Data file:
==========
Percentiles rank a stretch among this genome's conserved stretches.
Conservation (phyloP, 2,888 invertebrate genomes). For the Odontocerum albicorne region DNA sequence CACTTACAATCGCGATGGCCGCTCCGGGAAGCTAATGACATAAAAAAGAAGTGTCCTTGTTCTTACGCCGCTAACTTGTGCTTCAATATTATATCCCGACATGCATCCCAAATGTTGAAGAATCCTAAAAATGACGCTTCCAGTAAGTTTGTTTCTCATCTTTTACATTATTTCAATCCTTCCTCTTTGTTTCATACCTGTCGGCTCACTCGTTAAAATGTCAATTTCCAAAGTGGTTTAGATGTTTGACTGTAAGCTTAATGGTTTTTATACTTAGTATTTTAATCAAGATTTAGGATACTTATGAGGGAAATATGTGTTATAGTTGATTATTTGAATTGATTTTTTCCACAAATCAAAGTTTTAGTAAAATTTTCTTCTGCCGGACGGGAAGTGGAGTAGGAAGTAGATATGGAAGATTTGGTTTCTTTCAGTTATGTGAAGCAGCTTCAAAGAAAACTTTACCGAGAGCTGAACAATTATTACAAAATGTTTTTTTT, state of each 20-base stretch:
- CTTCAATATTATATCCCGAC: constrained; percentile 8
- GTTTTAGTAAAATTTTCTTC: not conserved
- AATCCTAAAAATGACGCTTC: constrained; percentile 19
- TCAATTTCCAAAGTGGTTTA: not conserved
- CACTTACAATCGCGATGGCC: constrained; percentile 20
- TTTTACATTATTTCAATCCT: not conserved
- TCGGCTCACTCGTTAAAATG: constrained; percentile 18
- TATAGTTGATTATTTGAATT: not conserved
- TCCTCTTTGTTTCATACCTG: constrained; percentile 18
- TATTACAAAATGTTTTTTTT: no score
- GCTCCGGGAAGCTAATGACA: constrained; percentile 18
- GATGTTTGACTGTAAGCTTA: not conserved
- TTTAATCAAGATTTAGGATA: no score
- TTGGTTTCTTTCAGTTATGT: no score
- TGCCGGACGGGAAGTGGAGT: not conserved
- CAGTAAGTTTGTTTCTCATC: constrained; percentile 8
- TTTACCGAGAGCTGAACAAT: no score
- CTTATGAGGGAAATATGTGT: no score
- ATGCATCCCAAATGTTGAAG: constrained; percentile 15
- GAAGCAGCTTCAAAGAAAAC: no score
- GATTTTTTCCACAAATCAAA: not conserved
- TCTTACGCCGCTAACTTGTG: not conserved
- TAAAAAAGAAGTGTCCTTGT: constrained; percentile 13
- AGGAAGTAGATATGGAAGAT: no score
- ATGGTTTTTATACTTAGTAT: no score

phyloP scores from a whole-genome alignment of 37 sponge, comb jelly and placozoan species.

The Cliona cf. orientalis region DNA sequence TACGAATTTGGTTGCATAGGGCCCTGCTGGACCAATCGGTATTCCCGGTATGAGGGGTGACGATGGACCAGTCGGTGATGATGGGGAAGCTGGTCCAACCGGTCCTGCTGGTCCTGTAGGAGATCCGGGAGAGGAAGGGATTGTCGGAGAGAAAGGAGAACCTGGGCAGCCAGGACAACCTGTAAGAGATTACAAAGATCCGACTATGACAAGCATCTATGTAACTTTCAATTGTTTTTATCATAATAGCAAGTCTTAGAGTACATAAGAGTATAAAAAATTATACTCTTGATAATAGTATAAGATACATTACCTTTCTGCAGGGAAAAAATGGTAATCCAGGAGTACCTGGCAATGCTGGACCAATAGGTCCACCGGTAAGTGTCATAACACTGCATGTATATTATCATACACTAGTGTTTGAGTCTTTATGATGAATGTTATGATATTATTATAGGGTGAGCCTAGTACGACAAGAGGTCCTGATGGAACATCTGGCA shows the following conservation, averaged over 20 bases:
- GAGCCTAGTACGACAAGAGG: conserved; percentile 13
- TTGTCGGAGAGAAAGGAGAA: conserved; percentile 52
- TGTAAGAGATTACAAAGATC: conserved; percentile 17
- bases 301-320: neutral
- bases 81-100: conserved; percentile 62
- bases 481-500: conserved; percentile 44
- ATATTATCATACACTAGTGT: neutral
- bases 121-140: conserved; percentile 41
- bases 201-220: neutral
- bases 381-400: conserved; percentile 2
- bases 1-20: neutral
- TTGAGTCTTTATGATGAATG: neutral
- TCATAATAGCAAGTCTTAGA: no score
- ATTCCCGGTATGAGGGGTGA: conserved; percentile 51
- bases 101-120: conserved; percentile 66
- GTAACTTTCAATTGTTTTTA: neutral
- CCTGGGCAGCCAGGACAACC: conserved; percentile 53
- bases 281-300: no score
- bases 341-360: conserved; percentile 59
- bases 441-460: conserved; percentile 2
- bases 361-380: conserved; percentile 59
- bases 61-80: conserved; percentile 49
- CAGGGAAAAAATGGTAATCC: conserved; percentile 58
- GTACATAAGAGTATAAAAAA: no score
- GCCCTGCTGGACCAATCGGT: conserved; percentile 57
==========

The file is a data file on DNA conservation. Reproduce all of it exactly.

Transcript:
Percentiles rank a stretch among this genome's conserved stretches.
Conservation (phyloP, 2,888 invertebrate genomes). For the Odontocerum albicorne region DNA sequence CACTTACAATCGCGATGGCCGCTCCGGGAAGCTAATGACATAAAAAAGAAGTGTCCTTGTTCTTACGCCGCTAACTTGTGCTTCAATATTATATCCCGACATGCATCCCAAATGTTGAAGAATCCTAAAAATGACGCTTCCAGTAAGTTTGTTTCTCATCTTTTACATTATTTCAATCCTTCCTCTTTGTTTCATACCTGTCGGCTCACTCGTTAAAATGTCAATTTCCAAAGTGGTTTAGATGTTTGACTGTAAGCTTAATGGTTTTTATACTTAGTATTTTAATCAAGATTTAGGATACTTATGAGGGAAATATGTGTTATAGTTGATTATTTGAATTGATTTTTTCCACAAATCAAAGTTTTAGTAAAATTTTCTTCTGCCGGACGGGAAGTGGAGTAGGAAGTAGATATGGAAGATTTGGTTTCTTTCAGTTATGTGAAGCAGCTTCAAAGAAAACTTTACCGAGAGCTGAACAATTATTACAAAATGTTTTTTTT, state of each 20-base stretch:
- CTTCAATATTATATCCCGAC: constrained; percentile 8
- GTTTTAGTAAAATTTTCTTC: not conserved
- AATCCTAAAAATGACGCTTC: constrained; percentile 19
- TCAATTTCCAAAGTGGTTTA: not conserved
- CACTTACAATCGCGATGGCC: constrained; percentile 20
- TTTTACATTATTTCAATCCT: not conserved
- TCGGCTCACTCGTTAAAATG: constrained; percentile 18
- TATAGTTGATTATTTGAATT: not conserved
- TCCTCTTTGTTTCATACCTG: constrained; percentile 18
- TATTACAAAATGTTTTTTTT: no score
- GCTCCGGGAAGCTAATGACA: constrained; percentile 18
- GATGTTTGACTGTAAGCTTA: not conserved
- TTTAATCAAGATTTAGGATA: no score
- TTGGTTTCTTTCAGTTATGT: no score
- TGCCGGACGGGAAGTGGAGT: not conserved
- CAGTAAGTTTGTTTCTCATC: constrained; percentile 8
- TTTACCGAGAGCTGAACAAT: no score
- CTTATGAGGGAAATATGTGT: no score
- ATGCATCCCAAATGTTGAAG: constrained; percentile 15
- GAAGCAGCTTCAAAGAAAAC: no score
- GATTTTTTCCACAAATCAAA: not conserved
- TCTTACGCCGCTAACTTGTG: not conserved
- TAAAAAAGAAGTGTCCTTGT: constrained; percentile 13
- AGGAAGTAGATATGGAAGAT: no score
- ATGGTTTTTATACTTAGTAT: no score

phyloP scores from a whole-genome alignment of 37 sponge, comb jelly and placozoan species.

The Cliona cf. orientalis region DNA sequence TACGAATTTGGTTGCATAGGGCCCTGCTGGACCAATCGGTATTCCCGGTATGAGGGGTGACGATGGACCAGTCGGTGATGATGGGGAAGCTGGTCCAACCGGTCCTGCTGGTCCTGTAGGAGATCCGGGAGAGGAAGGGATTGTCGGAGAGAAAGGAGAACCTGGGCAGCCAGGACAACCTGTAAGAGATTACAAAGATCCGACTATGACAAGCATCTATGTAACTTTCAATTGTTTTTATCATAATAGCAAGTCTTAGAGTACATAAGAGTATAAAAAATTATACTCTTGATAATAGTATAAGATACATTACCTTTCTGCAGGGAAAAAATGGTAATCCAGGAGTACCTGGCAATGCTGGACCAATAGGTCCACCGGTAAGTGTCATAACACTGCATGTATATTATCATACACTAGTGTTTGAGTCTTTATGATGAATGTTATGATATTATTATAGGGTGAGCCTAGTACGACAAGAGGTCCTGATGGAACATCTGGCA shows the following conservation, averaged over 20 bases:
- GAGCCTAGTACGACAAGAGG: conserved; percentile 13
- TTGTCGGAGAGAAAGGAGAA: conserved; percentile 52
- TGTAAGAGATTACAAAGATC: conserved; percentile 17
- bases 301-320: neutral
- bases 81-100: conserved; percentile 62
- bases 481-500: conserved; percentile 44
- ATATTATCATACACTAGTGT: neutral
- bases 121-140: conserved; percentile 41
- bases 201-220: neutral
- bases 381-400: conserved; percentile 2
- bases 1-20: neutral
- TTGAGTCTTTATGATGAATG: neutral
- TCATAATAGCAAGTCTTAGA: no score
- ATTCCCGGTATGAGGGGTGA: conserved; percentile 51
- bases 101-120: conserved; percentile 66
- GTAACTTTCAATTGTTTTTA: neutral
- CCTGGGCAGCCAGGACAACC: conserved; percentile 53
- bases 281-300: no score
- bases 341-360: conserved; percentile 59
- bases 441-460: conserved; percentile 2
- bases 361-380: conserved; percentile 59
- bases 61-80: conserved; percentile 49
- CAGGGAAAAAATGGTAATCC: conserved; percentile 58
- GTACATAAGAGTATAAAAAA: no score
- GCCCTGCTGGACCAATCGGT: conserved; percentile 57